Manual Labor in the SERPs

Manual Labor in the SERPs , article on Manual Labor in the SERPs
Although Google explicitly denies it and Yahoo! obviously uses it, in the search research world, it has been suggested many times that search engine use manual approvals and rankings of sites for the top 2-5000 queries. These queries make up between 20-35% of all queries done in a commercial search engine and by manually ranking pages for the top 10 returned results, search engines can shave significant burdens from the server load. It's no surprise, too, that search researchers believe that these manual rankings will also improve the quality and perception of quality of results for common searches.
For obvious reasons, SEOs are fearful of this shift, but it is, in fact a boon to the industry as a whole over the long term. Imagine being manually ranked in the top 10 for an exceptionally popular search term. The only way you can lose rankings is if the quality of your site/result deteriorates in comparison to the competition. Instead of link-building (which I personally find boring & distasteful), our jobs would be primarily about building the best, unique content available for the subject. That sounds like a switch I'd be happy to make.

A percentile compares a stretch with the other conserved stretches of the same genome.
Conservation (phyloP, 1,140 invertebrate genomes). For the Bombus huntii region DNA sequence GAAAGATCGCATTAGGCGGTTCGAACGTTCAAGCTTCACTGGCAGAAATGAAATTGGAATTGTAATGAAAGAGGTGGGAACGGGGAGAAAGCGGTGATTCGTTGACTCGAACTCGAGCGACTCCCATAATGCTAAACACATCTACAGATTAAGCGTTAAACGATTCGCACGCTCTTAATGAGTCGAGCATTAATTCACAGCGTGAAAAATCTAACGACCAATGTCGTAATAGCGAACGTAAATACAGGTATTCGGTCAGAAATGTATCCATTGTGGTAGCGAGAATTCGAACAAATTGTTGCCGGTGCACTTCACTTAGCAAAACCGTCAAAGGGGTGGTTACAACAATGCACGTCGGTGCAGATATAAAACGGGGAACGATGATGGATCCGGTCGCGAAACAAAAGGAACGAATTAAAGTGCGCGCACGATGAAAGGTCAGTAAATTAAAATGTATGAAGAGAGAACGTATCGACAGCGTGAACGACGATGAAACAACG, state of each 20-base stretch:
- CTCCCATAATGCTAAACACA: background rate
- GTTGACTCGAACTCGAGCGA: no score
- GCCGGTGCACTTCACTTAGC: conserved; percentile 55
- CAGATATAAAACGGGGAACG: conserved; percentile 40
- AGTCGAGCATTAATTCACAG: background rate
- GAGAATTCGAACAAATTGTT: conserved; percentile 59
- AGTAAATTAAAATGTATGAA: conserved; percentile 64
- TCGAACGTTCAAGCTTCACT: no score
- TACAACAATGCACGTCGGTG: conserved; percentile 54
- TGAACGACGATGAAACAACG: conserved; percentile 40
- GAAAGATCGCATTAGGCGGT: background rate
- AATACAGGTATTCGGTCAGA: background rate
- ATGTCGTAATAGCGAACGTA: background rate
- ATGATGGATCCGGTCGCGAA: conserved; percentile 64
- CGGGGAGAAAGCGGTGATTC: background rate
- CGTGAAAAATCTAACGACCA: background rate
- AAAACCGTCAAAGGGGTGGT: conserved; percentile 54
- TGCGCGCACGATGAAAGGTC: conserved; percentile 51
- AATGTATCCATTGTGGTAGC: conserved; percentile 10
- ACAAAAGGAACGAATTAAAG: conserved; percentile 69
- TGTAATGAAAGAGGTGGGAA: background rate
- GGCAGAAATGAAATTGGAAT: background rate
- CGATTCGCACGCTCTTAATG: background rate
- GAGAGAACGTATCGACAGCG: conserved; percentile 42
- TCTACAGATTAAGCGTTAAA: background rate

If you need further convincing, take this quote from none other than Ricardo Baeza-Yates in a paper titled -Web Usage Mining in Search Engines:
"...precomputed (manually approved) answers could have better quality for example with manual intervention (e.g. main links related to a query as in Yahoo!). If we have precomputed answers for the most frequent queries, answer time is improved as we do not have to access the index... with only 2000 precomputed answers we can resolve 20% of the queries."

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